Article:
The pharmacy technician in Iowa is an entry-level medical field worker who aids the pharmacist with various routine duties in the store. Being certified might not be mandatory in every state, but the current trend among hiring managers has been in direction of only employing individuals who hold a professional certification.

This position is a good one for those people who are launching their careers in healthcare, because of the skyrocketing need for their abilities in Iowa. In fact, per the newest data available from the Bureau of Labor Statistics, there will be a 12% rise in pharmacy tech positions during the next decade.

What does a pharmacy technician do in Iowa?

Pharmacy techs in Iowa work under the guidance of a pharmacist, and are responsible for carrying out a number of support functions that help keep the pharmacy operating smoothly. While some employers may require additional responsibilities, the following checklist illustrates the principal role of most pharmacy technicians.

Typical pharmacy tech duties

  • Take care of client or patient calls and inquiries
  • Initiate and manage patient medical records
  • Assist pharmacist in filling prescriptions by weighing, packaging and labeling prescribed medicines
  • Handle payments for medications and insurance policy claims
  • Manage all inventory in the drug store

What is the procedure to become a pharmacy tech in Iowa?

The four steps to becoming a pharmacy technician in Iowa are outlined below.

  1. Determine whether you want to become certified
  2. Once you decide to become certified, enroll in a PTCA-approved training program
  3. Finish the pharmacy tech class and internship training hours, as legally required by state
  4. Pass either the PTCE (PTCB) or ExCPT (NHA) Examination for certification

Step 1: Determine whether you want to get certified

The very first thing you’ll need to do is decide if you plan to become certified. Whatever you decide, you should be mindful that most hiring managers choose to hire applicants who have gotten their certification.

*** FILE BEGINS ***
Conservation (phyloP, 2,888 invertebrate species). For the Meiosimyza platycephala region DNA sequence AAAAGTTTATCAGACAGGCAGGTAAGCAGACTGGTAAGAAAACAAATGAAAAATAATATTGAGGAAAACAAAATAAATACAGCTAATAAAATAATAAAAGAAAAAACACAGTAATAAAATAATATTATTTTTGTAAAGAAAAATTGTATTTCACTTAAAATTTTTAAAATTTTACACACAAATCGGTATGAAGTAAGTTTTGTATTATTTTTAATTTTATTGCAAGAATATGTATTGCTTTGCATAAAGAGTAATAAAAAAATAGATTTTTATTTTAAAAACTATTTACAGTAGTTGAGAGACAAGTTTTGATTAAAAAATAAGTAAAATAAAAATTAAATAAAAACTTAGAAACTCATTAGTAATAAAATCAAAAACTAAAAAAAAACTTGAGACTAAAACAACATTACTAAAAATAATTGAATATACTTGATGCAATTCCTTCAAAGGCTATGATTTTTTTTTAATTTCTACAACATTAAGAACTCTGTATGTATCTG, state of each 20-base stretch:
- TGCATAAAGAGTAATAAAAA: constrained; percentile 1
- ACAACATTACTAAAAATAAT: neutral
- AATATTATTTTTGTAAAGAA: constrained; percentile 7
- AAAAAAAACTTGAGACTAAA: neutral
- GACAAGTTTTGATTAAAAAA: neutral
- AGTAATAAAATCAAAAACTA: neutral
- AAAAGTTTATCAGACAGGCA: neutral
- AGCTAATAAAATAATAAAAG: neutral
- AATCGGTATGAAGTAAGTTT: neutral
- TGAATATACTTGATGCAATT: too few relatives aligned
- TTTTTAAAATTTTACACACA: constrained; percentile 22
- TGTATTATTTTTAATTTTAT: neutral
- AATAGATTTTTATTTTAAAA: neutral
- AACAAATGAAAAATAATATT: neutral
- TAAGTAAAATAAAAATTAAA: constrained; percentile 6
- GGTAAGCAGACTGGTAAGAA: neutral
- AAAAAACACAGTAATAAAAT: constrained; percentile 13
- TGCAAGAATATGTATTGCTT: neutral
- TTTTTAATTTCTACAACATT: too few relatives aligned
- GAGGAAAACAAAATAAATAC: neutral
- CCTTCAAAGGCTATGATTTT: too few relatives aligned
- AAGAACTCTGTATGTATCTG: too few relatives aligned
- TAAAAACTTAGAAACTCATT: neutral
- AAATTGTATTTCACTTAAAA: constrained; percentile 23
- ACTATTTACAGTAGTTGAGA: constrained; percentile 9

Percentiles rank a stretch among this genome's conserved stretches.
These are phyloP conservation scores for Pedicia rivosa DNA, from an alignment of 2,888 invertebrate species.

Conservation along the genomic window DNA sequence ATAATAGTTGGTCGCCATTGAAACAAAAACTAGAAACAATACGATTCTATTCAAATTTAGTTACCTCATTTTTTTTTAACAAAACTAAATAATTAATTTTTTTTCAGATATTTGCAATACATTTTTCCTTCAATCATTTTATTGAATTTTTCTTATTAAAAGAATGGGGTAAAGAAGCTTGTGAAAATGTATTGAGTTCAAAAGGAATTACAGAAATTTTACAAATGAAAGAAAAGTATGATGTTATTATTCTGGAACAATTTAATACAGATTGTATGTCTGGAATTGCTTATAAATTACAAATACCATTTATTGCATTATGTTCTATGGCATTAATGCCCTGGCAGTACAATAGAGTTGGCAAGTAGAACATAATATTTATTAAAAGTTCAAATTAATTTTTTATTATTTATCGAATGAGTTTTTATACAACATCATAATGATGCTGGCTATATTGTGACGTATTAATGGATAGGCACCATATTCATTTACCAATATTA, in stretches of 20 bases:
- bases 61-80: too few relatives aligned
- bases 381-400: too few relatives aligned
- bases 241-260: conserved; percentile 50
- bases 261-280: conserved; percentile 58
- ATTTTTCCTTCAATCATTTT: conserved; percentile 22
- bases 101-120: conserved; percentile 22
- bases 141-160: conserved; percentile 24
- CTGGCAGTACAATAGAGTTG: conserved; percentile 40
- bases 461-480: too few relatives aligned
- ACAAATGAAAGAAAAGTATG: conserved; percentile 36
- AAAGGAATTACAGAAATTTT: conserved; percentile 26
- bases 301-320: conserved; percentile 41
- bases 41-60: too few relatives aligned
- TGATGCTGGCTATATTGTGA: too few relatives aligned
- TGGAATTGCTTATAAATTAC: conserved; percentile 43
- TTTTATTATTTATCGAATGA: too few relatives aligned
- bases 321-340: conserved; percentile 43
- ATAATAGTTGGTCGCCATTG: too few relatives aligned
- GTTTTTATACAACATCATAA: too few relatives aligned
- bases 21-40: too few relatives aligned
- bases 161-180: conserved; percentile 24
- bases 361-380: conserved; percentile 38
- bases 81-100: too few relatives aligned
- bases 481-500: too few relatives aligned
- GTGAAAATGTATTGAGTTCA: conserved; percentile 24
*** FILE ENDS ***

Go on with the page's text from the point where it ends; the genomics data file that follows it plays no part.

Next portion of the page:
Because of the shifting environment in the business, it’s highly suggested that anybody who is seriously interested in a career in pharmacy earn a a certification. The remainder of the steps in this tutorial only matter if you intend to become certified.

Step 2: Choose a program accredited by PTAC and register for training

Looking for a Pharmacy Technician Accreditation Commission (PTAC)-accredited training course is the second step if you’ve decided to become certified. This body coordinates course curricula and guidelines with the Accreditation Council for Pharmacy Education (ACPE) and the American Society of Health-System Pharmacists (ASHP) to make certain of consistent quality in national pharmacy tech programs.

The need for PTAC accreditation

Due to the fact that only trainees who finish a program approved by the PTAC are immediately able to sit for one of the national certification exams, it’s essential that you graduate from a training course that is accredited by this body.

About online pharmacy tech programs

In order to better cater to pupils who work or have other commitments that make going to class a challenge, a great number of schools are offering pharmacy tech classes online. These classes are likewise well suited for students who do not live in close proximity to a school that offers pharmacy technician education.